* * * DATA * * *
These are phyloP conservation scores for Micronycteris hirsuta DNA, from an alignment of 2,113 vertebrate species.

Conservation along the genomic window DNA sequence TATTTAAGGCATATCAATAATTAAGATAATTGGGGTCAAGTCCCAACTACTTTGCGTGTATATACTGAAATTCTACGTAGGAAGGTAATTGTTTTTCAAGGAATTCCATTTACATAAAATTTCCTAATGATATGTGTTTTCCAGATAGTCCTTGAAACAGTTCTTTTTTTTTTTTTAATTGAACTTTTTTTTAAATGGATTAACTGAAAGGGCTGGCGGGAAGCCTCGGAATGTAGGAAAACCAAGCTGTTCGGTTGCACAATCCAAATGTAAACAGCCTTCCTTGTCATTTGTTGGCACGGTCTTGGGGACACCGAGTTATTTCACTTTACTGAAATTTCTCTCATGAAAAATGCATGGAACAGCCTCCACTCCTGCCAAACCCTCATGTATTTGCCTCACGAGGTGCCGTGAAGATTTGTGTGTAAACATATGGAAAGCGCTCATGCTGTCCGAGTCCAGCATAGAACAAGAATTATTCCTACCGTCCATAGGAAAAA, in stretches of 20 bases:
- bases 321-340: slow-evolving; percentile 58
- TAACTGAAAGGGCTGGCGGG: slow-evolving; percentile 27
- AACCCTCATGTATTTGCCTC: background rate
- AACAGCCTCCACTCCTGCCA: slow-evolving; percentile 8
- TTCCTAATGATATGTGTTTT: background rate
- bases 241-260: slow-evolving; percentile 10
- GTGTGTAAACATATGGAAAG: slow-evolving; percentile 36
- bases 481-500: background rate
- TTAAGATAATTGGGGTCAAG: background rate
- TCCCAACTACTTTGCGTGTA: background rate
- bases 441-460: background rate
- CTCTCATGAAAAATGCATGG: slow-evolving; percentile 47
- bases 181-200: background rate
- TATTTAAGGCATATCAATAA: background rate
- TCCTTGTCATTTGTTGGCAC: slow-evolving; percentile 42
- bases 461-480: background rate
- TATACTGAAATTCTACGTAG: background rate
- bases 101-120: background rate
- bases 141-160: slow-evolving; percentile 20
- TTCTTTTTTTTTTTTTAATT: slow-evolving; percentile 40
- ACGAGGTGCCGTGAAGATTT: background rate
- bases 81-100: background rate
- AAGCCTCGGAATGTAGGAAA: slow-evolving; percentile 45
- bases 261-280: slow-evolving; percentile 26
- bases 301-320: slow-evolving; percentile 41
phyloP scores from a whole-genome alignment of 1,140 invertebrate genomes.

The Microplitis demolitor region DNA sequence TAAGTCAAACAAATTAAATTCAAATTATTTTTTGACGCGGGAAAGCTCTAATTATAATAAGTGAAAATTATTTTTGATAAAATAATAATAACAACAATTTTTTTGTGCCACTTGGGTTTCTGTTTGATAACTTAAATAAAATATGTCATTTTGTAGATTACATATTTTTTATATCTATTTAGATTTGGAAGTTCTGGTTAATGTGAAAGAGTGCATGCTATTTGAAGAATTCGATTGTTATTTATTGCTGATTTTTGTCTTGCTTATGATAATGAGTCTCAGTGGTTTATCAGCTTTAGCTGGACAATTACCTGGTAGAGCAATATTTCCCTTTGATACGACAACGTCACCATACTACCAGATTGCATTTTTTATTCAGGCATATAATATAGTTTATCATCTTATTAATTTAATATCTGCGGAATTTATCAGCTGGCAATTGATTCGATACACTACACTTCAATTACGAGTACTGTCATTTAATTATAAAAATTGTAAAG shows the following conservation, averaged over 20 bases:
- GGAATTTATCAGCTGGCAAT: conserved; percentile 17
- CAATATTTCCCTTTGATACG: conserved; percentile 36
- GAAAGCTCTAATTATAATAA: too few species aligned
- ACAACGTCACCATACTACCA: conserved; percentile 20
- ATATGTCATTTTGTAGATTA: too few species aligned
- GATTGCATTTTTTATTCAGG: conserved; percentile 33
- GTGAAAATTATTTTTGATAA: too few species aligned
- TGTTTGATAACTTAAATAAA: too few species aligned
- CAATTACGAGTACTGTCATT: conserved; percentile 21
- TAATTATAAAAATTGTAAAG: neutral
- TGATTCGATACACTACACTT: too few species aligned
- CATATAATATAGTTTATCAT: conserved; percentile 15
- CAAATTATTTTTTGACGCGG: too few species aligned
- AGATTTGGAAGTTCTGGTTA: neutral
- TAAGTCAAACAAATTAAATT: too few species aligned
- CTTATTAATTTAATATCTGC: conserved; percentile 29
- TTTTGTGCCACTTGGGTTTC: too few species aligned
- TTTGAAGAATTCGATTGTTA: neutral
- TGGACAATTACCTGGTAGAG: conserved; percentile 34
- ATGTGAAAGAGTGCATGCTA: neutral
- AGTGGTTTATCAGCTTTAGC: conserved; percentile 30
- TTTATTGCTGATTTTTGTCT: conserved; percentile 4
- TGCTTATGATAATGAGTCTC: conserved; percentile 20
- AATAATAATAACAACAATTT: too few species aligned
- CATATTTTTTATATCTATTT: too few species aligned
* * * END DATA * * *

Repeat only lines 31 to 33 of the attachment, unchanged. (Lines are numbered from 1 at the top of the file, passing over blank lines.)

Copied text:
- CAATATTTCCCTTTGATACG: conserved; percentile 36
- GAAAGCTCTAATTATAATAA: too few species aligned
- ACAACGTCACCATACTACCA: conserved; percentile 20